Children's MMA fights in Chechnya: Immoral behaviour that only Chechens understand

Last week, the capital of the Republic of Chechnya, Grozny, held a tournament in mixed martial arts - Grand Prix Akhmat - among children. Chechen President Ramzan Kadyrov's children also took part in the tournament. The fact that such fights were conducted among children angered the President of the Russian Union of Mixed Martial Arts, Fyodor Yemelianenko. He criticized the Chechen president, but then became an object of pressure from a number of public figures.

The MMA tournament with the participation of underage children caused mixed reactions in Russia. Is the controversy based on moral or legal issues, or it is a part of the Chechen society? Some say that Chechnya lives by its own laws, so one does not have to make a drama out of it. Others believe that Chechen President Kadyrov is raising personality cult and torments children's psyche and health.

Kadyrov did not leave the criticism from the President of MMA Russia without a response. "The war in Chechnya claimed the lives of 13,987 children, hundreds of thousands of people were killed, 5,000 went missing, Grozny and the whole Chechnya were lying in ruins. Did you say anything when all of that was happening?" Ramzan Kadyrov said. 

Pravda.Ru discussed the recent scandal in Chechnya in an interview with Ivan Otrakovsky, a Marine Corps veteran, a Knight of the Order of Courage. 

"The children's MMA fights in Grozny were held prior to the tournament of the Federation of Mixed Martial Arts (MMA). Ramzan Kadyrov's three sons took part in the fights. Although the fights were announced as demonstrations, the children were punching and kicking each other for real. Fyodor Yemelianenko said that athletes under the age of 21 must enter the ring wearing a helmet and linings, while younger athletes should wear reinforced gear, and children under 12 years of age are prohibited from performing in accordance with the rules of the MMA Federation. He also said that adults should take care of children's health, whereas their participation in such fights can cause irreparable damage to children's physical and psychological health. Is Yemelianenko right?"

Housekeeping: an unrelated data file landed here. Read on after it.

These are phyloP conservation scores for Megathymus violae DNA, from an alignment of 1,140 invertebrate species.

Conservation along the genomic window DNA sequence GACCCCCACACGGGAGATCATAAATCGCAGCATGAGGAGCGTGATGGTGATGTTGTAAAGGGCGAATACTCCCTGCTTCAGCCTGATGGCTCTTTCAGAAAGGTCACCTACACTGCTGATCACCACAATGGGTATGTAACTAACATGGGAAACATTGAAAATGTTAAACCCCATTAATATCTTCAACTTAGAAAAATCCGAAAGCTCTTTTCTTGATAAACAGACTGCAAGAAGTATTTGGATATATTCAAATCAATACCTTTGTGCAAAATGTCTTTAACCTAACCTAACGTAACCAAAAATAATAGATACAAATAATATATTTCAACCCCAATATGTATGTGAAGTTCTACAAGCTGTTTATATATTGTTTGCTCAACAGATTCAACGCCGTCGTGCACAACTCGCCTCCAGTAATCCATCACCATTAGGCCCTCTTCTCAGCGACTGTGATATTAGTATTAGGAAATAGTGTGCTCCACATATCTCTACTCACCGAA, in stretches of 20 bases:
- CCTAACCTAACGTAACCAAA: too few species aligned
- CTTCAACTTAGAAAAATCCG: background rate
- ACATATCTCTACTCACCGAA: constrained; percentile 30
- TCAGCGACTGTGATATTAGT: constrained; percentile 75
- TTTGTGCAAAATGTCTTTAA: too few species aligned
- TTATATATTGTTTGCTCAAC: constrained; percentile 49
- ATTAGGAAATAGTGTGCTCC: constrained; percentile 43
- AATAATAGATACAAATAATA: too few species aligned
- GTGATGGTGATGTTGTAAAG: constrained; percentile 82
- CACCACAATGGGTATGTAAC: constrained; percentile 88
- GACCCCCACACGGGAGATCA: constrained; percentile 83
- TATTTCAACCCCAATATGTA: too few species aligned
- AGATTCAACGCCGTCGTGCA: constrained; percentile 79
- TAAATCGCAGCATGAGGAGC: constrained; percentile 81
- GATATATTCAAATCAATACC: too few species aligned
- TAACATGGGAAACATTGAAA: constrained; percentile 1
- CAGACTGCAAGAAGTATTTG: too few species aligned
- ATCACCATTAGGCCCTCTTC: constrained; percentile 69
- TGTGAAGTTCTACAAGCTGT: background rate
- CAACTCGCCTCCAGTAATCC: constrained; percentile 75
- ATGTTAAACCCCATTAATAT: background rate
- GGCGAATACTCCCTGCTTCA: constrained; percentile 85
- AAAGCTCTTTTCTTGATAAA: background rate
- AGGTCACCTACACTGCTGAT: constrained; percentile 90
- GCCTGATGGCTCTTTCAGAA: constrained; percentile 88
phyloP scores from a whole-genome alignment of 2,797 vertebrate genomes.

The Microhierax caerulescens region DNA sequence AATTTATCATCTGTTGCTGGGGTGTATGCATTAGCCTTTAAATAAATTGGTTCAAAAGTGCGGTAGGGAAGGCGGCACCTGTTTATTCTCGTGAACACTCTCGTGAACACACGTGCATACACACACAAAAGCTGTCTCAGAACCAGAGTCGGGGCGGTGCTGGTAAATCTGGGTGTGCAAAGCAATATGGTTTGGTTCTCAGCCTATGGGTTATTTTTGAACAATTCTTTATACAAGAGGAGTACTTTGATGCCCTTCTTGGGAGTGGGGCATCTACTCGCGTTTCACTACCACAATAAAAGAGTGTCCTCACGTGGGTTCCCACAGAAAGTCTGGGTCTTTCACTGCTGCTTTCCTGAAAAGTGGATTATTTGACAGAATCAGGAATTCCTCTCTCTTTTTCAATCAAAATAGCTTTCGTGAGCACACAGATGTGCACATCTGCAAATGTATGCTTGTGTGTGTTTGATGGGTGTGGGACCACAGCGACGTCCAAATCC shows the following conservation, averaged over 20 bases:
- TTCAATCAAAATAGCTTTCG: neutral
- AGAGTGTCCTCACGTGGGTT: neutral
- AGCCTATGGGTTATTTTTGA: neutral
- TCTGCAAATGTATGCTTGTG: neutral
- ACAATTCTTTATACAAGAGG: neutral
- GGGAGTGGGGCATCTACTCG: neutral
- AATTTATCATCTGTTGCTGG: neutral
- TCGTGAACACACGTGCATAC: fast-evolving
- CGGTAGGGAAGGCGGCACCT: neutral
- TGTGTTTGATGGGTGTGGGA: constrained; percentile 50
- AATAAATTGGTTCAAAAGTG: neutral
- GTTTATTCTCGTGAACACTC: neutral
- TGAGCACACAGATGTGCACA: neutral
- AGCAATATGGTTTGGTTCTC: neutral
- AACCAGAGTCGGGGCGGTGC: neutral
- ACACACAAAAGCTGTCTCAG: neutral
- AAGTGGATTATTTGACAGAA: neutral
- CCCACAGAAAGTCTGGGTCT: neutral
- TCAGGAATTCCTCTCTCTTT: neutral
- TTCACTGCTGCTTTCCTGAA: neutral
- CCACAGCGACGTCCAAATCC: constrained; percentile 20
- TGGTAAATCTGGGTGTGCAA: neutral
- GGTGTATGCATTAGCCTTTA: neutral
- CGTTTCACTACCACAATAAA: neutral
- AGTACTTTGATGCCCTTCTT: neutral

"Of course, he is right. I'm speaking in his support from the point of view of justice. Firstly, those fights were not demonstrations. I myself am an athlete and I know what demonstrations are, and what real fightings are. Many have seen videos from those fights, in which two boys punch each other as fans and referees scream in the background. All those performing under the aegis of the MMA are supposed to obey the regulations and statutes of the organization. Yemelianenko expressed his point of view on the matter as the president of this federation.

"Otherwise, sports clubs may start violating statutes and regulations throughout Russia. Therefore, his subordinates in Chechnya were supposed to accept his criticism calmly, like people of the Caucasus ought to."

"Why did they react very aggressively?"

"I think that this behaviour is typical of the people with the so-called inferiority complex. They were outraged when the Grozny Mosque failed to be chosen as a symbol of Russia. The pride of the small nation was hurt, and some people started behaving like children as they did not get what they wanted. Yet, we live in one country, and we must live like brothers." 

"Chechnya lives on its own, and its President Ramzan Kadyrov happens to be beyond criticism. He started talking about absolutely different things. He said that there were neither orphanages, nor street children in Chechnya, that Chechnya defended children's rights. However, it goes about a completely different issue - the fights among children that neither the International nor the Russian Federation of Mixed Martial Arts approve of."

"I think that Ramzan Kadyrov is the ideal leader for his republic. He is a determined, straight-forward and tough man, who does a lot for Chechnya indeed. Yet, he does not care about all of Russia, he is dedicated to Chechnya and the Chechens. 

"Can we blame him for that? I do not think not so. The Chechens have their own traditions, and when I come to Chechnya, I am a guest there, and I must respect their lifestyle. Similarly, a Chechen person is supposed to respect the traditions and lifestyles of the Russian people when they come to Russia." 

Interviewed by Lyuba Lulko 


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Author`s name Lyuba Lulko